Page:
AMATEUR archaeologists have taken to Holcombe Moor in an attempt to dig deeper into the area’s medieval history.

Members of Holcombe Moor Heritage Group carried out archaeological excavations in Cinder Hill field in the Holcombe Valley at the weekend in a bid to find out more about a former medieval iron works thought to have been based there.

Several years ago, the group unearthed evidence that the iron works had taken place within the valley, and set about locating the source. 

Remains of a bloomery furnace were discovered last year, which is believed to date back to the late Saxon period. 

Excavations of the surrounding area then revealed the preserved remains of a medieval iron bloomery shaft furnace complete with tapping channel and tapping pit. 

After examining charcoal recovered from the area, the group now believe that iron may have been produced at the site for a longer period than first thought, possibly up until the Tudor period.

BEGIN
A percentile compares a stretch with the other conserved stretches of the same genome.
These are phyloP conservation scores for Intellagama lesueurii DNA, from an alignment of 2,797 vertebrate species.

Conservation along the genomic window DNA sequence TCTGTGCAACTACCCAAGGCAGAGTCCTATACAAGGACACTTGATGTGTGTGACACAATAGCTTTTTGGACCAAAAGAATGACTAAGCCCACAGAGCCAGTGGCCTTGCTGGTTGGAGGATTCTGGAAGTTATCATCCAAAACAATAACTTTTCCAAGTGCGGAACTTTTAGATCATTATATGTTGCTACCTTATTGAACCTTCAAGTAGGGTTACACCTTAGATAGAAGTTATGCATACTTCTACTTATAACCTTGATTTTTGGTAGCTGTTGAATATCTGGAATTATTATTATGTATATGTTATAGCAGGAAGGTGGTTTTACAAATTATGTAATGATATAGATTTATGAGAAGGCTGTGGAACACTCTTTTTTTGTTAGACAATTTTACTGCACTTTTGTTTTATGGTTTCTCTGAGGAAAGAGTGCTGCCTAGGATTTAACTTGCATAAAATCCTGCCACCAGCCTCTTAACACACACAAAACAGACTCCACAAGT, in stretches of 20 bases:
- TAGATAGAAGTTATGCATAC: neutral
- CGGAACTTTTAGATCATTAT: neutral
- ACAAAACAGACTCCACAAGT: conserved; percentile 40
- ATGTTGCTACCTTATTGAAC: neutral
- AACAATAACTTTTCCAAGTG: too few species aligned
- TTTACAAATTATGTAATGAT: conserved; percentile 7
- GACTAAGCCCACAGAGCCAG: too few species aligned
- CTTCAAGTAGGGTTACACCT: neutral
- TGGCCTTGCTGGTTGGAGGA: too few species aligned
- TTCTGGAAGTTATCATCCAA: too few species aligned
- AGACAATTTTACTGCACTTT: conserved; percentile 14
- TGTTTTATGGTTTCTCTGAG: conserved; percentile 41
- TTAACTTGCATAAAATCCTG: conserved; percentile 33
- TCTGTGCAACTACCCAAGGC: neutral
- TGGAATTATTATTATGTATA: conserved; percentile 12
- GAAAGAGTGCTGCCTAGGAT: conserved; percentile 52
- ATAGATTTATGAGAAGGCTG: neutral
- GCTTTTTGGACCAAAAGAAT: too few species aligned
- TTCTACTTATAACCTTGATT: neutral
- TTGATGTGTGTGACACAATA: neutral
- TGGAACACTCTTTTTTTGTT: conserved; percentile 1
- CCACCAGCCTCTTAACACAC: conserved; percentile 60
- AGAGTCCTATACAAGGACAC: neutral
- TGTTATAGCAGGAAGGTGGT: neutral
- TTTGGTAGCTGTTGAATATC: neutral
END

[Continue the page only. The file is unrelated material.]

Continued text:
Further excavations were carried out at the weekend, and members of the public are being invited to get their hands dirty and help out with future digs.

Dig director Neil Coldrick said: “The dig went went really well. 

“We had a lot of diggers, but we can always use more. 

“This is potentially a major discovery that changes what we know about the area.”

No digging experience is needed and all training and equipment will be provided. 

Anyone interested should email

The heritage group was set up in 2005 as part of an initiative by the Ministry of Defence Army Training Camp at Holcombe.

They work closely with the training camp and the MoD’s archaeology adviser to investigate historical sites within Holcombe Valley and the surrounding area.